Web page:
Garmaine Staff asked 2 years ago

Hibernate 4.3.9, JPA 2.1

Let's say I have a Student entity like below, and the underlying table tracks change history i.e. any change to a field in this table generates a new record, with the previous version marked logically deleted.

@Entity
class Student {

    @Id
    String id;

    // This field refers to the very first i.e. original student record
    // So it has the same value for every subsequent Nth student record generated by a change
    @OneToOne
    Student masterRecord; 

    //Flag indicating that the record is historic and logically deleted
    @Column
    boolean deleted;

    @?
    List<StudentSubject> studentSubjects;
}

Now, let's say this entity is in a many-many relationship with another entity, Subject and this is managed through a junction/cross-reference table. For any Student, the junction table always stores its master record's ID.

@Entity
class StudentSubject {

    @?
    Student student;

    @ManyToOne
    Subject subject;
}

(The definition of Subject doesn't seem relevant here, but I can provide it if needed)

How do I model the relationship between the Student and StudentSubject entities (preferably in a JPA-compatible way but not a deal-breaker)? I've considered the following approaches:

1) Use a bi-directional ManyToOne / OneToMany relationship – @ManyToOne on StudentSubject.student, with referencedColumnName=masterRecord. This would break because there can be many Student records with the same masterRecord value.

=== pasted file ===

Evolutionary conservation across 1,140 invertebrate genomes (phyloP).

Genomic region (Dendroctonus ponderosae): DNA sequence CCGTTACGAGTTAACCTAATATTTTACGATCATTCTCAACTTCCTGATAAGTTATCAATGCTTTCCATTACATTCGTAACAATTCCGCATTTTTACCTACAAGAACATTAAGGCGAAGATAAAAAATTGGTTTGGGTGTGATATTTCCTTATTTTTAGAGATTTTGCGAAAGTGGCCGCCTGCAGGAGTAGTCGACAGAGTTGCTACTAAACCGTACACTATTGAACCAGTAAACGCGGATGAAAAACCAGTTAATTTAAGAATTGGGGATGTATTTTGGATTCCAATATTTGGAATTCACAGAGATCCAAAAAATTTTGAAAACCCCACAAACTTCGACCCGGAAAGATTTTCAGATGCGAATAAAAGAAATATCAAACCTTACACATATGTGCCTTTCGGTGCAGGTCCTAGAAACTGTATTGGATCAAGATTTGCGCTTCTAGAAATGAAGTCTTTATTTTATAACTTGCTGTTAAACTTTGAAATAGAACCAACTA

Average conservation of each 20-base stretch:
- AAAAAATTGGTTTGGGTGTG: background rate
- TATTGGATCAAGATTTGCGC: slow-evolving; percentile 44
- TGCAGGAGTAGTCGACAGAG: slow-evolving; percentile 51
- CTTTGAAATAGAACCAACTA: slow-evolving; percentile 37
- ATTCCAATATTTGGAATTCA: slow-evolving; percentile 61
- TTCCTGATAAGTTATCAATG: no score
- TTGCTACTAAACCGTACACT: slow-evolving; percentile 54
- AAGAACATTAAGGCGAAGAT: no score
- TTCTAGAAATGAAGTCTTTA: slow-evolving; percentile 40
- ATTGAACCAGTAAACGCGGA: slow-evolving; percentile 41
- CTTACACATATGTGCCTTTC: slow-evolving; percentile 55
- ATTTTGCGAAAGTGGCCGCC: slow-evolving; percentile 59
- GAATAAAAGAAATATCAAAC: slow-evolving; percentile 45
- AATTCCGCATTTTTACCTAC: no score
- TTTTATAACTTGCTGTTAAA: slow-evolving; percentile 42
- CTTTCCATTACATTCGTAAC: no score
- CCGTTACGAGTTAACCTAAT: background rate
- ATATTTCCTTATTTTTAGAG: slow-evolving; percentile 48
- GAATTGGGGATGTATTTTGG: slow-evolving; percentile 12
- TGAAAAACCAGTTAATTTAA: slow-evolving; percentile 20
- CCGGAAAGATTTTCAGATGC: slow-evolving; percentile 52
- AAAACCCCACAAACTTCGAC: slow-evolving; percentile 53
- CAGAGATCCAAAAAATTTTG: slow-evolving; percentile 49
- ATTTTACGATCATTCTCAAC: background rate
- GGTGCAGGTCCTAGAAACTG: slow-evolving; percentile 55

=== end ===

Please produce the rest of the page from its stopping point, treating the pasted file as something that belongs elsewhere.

2) Same as (1) but with a JoinFormula which adds deleted=false as an extra join condition. This would seemingly work in normal cases, but what if I wanted to look up a historic Student record ? With the extra condition added, the relationship wouldn't select anything. Also, not JPA-compatible. It'd produce the following join:

Student s join StudentSubject x on x.student=s.masterRecord AND s.deleted=false

3) Two unidirectional relationships – @OneToMany on Student.studentSubjects with @JoinColumn(name=masterRecord, referencedColumnName=student) and a @ManyToOne on StudentSubject.student with @JoinColumn(name=student, referencedColumnName=id). This would basically produce TWO separate joins –

  • Student s join StudentSubject x on s.masterRecord=x.student
  • StudentSubject x join Student s1 on x.student=s.id

This would work as expected in every situation but it's a terrible idea to have two relationships on the same column.